Georgia Court of Appeals Looks at Evidence of Causation in Mold Personal Injuries

Georgia Court of Appeals Looks at Evidence of Causation in Mold Personal Injuries

Earlier this spring the Georgia Court of Appeals addressed a hot issue in mold personal injury litigation – the sufficiency of evidence to prove causation of a specific injury due to mold exposure. The case that addressed this particular issue was McCarney v. PA Lex Glen, LLC.

 

The McCarney Case

 The facts in McCarney are part of a common pattern regarding these types of lawsuits. In 2012, the plaintiff moved into an apartment unit in Sandy Springs, Georgia. Prompted by comments from other tenants that mold was present at the complex, McCarney inspected the vents in his apartment and found a black substance, discovered water leaks, and found other issues with the HVAC system. After complaining to management, the complex hired a mold remediation company. McCarney paid out of his own pocket to have his unit tested and shortly thereafter notified the management company he was cancelling his rental contract based, in part, on those results.

Shortly after moving into the Sandy Springs apartment, McCarney suffered sinus issues, which required surgical intervention. The medical issues did not cease while he remained a tenant at the apartment. Consequently, McCarney sued the management company for negligence. The lower trial court ruled in favor of the management company, finding McCarney did not have enough evidence to prove causation, and dismissed the case. The Court of Appeals, however, reversed this decision.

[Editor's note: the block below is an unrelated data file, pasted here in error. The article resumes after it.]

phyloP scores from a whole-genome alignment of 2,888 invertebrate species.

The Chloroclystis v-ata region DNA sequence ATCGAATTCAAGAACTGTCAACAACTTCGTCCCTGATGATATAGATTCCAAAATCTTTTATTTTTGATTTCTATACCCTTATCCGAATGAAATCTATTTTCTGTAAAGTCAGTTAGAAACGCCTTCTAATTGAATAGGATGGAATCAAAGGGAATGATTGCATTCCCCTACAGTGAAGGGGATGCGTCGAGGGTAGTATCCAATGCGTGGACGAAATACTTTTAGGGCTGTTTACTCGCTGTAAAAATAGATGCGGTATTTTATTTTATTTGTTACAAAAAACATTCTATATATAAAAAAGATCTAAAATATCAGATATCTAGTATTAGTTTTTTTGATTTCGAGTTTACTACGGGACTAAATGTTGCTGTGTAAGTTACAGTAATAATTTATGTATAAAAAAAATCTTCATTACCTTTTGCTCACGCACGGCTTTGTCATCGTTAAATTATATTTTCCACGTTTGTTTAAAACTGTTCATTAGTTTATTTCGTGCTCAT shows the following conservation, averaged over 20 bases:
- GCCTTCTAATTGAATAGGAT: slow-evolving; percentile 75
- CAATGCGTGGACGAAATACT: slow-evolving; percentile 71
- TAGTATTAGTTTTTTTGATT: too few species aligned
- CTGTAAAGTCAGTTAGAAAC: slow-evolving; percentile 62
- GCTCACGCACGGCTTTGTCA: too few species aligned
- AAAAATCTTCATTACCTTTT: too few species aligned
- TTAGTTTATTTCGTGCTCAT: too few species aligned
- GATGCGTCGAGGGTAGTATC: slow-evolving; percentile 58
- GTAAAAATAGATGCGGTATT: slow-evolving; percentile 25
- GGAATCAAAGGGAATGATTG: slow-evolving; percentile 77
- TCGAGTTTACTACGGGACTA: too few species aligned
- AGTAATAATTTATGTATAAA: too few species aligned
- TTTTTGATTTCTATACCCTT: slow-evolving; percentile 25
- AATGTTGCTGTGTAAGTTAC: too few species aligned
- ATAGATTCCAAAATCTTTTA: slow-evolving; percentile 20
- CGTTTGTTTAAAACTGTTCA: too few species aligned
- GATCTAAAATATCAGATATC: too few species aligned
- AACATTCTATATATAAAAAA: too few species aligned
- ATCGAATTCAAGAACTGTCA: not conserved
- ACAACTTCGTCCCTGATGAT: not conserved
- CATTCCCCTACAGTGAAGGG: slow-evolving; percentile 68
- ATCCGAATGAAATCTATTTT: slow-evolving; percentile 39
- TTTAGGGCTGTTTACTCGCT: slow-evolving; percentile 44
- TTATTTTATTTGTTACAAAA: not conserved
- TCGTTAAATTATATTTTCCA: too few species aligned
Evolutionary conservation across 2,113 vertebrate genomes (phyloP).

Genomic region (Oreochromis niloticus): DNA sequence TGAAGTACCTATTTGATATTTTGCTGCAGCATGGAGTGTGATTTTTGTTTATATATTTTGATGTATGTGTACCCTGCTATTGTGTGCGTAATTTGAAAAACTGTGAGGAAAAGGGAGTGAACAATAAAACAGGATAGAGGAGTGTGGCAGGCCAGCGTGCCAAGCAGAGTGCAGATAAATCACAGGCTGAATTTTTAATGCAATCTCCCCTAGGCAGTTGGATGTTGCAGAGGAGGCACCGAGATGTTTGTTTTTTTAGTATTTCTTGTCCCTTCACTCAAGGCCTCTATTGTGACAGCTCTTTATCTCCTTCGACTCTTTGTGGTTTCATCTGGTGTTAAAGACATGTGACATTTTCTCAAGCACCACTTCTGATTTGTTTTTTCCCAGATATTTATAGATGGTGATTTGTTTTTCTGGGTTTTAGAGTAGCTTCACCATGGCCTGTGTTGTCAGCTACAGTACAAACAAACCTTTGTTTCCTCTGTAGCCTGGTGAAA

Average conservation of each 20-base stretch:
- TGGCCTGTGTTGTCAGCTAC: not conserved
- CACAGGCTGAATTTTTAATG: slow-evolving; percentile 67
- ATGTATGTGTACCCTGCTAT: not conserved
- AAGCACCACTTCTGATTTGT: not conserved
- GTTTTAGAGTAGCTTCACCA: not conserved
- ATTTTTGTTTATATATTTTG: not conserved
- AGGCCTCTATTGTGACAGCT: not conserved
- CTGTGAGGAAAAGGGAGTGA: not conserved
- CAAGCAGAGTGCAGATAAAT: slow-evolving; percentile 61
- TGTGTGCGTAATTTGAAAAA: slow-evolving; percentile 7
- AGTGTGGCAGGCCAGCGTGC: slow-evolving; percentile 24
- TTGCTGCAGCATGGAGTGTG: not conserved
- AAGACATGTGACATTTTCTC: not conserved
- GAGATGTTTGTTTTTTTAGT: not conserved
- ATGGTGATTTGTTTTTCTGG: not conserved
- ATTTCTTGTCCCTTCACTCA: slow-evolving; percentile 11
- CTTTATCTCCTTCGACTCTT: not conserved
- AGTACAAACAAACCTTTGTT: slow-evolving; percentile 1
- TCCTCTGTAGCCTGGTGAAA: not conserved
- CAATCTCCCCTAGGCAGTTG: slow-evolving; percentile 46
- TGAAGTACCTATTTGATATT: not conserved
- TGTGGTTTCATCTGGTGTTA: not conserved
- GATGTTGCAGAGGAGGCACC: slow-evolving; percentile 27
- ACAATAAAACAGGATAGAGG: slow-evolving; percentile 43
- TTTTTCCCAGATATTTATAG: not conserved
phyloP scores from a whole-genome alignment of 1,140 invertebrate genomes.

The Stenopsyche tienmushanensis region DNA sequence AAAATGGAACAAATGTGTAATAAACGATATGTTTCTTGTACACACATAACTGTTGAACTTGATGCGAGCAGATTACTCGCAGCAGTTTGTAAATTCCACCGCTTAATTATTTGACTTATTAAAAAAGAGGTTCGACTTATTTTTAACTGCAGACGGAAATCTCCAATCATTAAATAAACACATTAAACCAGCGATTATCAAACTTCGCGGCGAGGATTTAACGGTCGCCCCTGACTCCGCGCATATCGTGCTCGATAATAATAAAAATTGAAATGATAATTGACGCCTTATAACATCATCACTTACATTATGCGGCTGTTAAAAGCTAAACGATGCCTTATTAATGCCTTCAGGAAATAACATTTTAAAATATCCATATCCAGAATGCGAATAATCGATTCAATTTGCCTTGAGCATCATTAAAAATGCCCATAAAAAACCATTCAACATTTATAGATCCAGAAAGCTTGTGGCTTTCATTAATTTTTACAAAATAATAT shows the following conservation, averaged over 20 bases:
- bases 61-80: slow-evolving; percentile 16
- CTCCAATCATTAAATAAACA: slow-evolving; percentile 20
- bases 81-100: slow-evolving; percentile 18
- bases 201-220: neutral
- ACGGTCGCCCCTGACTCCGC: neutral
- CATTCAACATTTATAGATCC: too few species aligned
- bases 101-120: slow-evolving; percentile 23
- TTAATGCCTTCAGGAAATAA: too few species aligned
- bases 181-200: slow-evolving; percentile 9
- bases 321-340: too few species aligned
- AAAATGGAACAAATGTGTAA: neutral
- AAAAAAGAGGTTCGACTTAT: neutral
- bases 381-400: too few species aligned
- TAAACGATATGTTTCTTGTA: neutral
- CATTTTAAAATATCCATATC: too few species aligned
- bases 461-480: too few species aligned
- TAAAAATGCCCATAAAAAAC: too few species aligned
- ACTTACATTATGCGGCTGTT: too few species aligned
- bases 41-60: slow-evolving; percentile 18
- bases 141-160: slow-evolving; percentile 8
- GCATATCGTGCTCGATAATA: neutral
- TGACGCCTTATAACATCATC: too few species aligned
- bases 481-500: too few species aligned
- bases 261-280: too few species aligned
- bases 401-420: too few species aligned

Causation in Mold Injury Cases

 At the onset of its decision, the appellate court noted cases alleging a personal injury due to exposure requires a plaintiff to support his or her case with expert testimony showing there was a “reasonable possibility” the injury was due to the exposure.

In McCarney’s case, testimony from his treating physician, who was an ear, nose and throat (ENT) specialist, showed that mold was removed from the plaintiff’s sinuses during surgery. While the ENT could not say with certainty the mold came from the apartment unit, his opinion was the sinus issues were linked to the tenancy in light of the history of the illness. In fact, the doctor advise McCarney to leave the apartment.

The appellate court also found the doctor’s medical opinion was bolstered by the environmental test results obtained by McCarney, which revealed a high level of mold in the unit. When the evidence was taken together as a whole, the court found McCarney had provided sufficient evidence to allow the case to proceed to trial.

 

Personal Injury Help

If you or someone you know has been exposed to mold and suffered a personal injury as a result, contact a knowledgeable personal injury attorney right away to learn about your rights under the law.

 

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